Anyone who has any Hamas numbers in their rolodex should call them and tell them to, uh, do the right thing so that we can get President Bush’s vision back on track and stuff…
Thus Condi Rice on the current mayhem in Gaza: “We are also calling on the international community to help Prime Minister — President Abbas, and I think that is helping — is happening, but most especially to help the Palestinian people. We are trying to keep the crossings open so that the humanitarian assistance can get into the Palestinian people. We are trying to do what we can to help to get their electricity back on and the like because we don’t want to see the Palestinian people suffer.” (Uh, “trying to get their electricity back on” makes it sound like they’re victims of an earthquake or a flood — all it would take for the United States to get Gaza’s electricity back on is a simple phone call to Prime Minister Ehud Olmert informing him that if he doesn’t directly supply, at Israel’s own expense from its power stations in the Negev that once supplied all of Gaza, the power that Israeli bombs knocked out, then Israel can’t expect U.S. support on the Gaza issue at the UN. So, one wonders, how hard is Condi trying to get Gaza’s electricity restored?)
But wait, it gets worse: “But their government, Hamas government, needs to respond to root cause of this problem, and the root cause of this problem was the attack that took place and the Israeli soldier that was abducted. It is high time for Hamas to return that soldier. It is high time then for everybody who has any influence on Hamas to make sure that that happens, and then we can get back on track.”
High time for “anyone that has any influence on Hamas” to do something, eh? Well, the U.S. and European Union and Arab League would have considerable influence over Hamas if they were still funding the Palestinian Authority. Instead, in keeping with some infantile punitive logic, Rice insisted that the Palestinians be financially strangled for daring to vote Hamas into power. And that’s exactly what’s happened. So now, the U.S. and its closest allies have no leverage at all over Hamas, because they squandered it in pursuit of a strategy aimed at overthrowing the Hamas government.
But the punchline in Condi’s standup routine is the “and then we can get back on track.” What track would that be? Is she suggesting that the military wing of Hamas be persuaded to return its Israeli prisoner in order to put back on track a U.S.-Israeli policy to overthrow its government? I wish someone at that press conference had asked her just what would be the incentive for Hamas to cooperate — has the Administration finally begun to grow up and realize that it can’t ignore Hamas and if it seeks a solution to the Israeli-Palestinian conflict, it had better begin talking to the organization? Probably not.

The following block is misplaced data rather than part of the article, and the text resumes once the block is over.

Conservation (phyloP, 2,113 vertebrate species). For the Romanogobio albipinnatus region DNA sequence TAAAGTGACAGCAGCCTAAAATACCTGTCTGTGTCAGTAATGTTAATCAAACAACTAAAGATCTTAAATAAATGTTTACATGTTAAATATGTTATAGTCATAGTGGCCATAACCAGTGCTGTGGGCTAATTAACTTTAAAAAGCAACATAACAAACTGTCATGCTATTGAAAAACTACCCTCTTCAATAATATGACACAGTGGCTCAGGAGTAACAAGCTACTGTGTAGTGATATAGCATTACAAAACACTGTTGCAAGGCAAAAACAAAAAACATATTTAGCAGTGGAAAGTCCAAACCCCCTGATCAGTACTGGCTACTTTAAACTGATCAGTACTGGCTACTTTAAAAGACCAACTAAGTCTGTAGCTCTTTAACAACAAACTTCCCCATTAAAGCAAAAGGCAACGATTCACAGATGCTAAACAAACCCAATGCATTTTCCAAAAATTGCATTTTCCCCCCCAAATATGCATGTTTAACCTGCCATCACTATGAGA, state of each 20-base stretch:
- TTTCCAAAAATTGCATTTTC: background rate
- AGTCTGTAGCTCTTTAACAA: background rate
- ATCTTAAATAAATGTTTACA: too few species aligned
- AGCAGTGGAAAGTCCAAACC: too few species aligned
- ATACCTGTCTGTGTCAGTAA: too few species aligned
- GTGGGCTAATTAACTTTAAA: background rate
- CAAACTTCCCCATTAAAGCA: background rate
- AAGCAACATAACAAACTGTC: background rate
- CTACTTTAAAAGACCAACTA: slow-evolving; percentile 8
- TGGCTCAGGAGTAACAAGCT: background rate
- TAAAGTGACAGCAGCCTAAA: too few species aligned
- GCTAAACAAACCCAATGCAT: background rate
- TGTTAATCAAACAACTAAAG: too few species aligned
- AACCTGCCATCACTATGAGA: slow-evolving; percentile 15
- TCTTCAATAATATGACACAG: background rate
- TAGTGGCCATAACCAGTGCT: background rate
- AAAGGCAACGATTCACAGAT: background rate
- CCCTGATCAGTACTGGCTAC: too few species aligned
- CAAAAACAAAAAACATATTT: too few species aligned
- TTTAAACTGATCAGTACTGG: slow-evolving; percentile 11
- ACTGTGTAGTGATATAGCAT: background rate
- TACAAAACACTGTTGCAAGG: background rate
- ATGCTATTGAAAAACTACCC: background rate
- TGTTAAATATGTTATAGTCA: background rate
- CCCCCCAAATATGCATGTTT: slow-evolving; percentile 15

This Administration has a curious habit of cupping hands over its ears and loudly chanting its ideological preferences when it can’t get its way on international crises — just look at North Korea. And that’s why the Bush administration has had no policy at all on Israeli-Palestinian relations for most of its tenure; it simply outsourced that nasty business to Ariel Sharon. Condi may have been dumbfounded by the election of Hamas but she shouldn’t have been surprised: The Hamas victory came about in no small part because Israel, with Washington’s endorsement, had given the Palestinian electorate exhaustive proof that President Mahmoud Abbas and his Fatah party were, at the very best, irrelevant to the Palestinians’ fate at the hands of Israel.
Perhaps someone at the Statet Department ought to make sure she reads former Israeli Justice Minister Yossi Beilin’s thoughtful op-ed on the complete absence of any U.S. impact on events on the ground in the Middle East. Extract:
The United States is cut off from a number of Muslim countries. It does not have any form of dialogue with Iran or Syria, it boycotts the Hamas government, and all that is left for Rice to do is call Israel, Egypt and Jordan. When the latest crisis broke out, as the firing of Qassam rockets increased and the violence intensified, Israel, naturally, turned to the same agent that enabled it to withdraw from the Gaza Strip – Egypt. It was President Hosni Mubarak that went into the heart of the matter and dispatched his intelligence chief, who demanded that a doctor be allowed to see Gilad Shalit, and is now busy trying to mediate between the factions.
The United States was not even mentioned as an option. The White House spokesman on duty did take the time to inform the world that it was Israel’s right to defend itself, but said it should do so carefully. Thanks a lot. Really. A different administration, in a different situation, would have sent a special envoy to the region who would shuttle between Syria, Gaza and Jerusalem, trying to calm things down, threatening, promising, fuming – all in order to end the crisis.
The worsening violent conflict in the Middle East is a blatant reflection of the weakness of the American partner. At the moment of truth, when Israel needs a powerful third party capable of moving things in the area, it turns out that little beyond the repetitive recitation of Bush’s vision and of the dust-covered road map can be expected, which neither side intends to actually implement.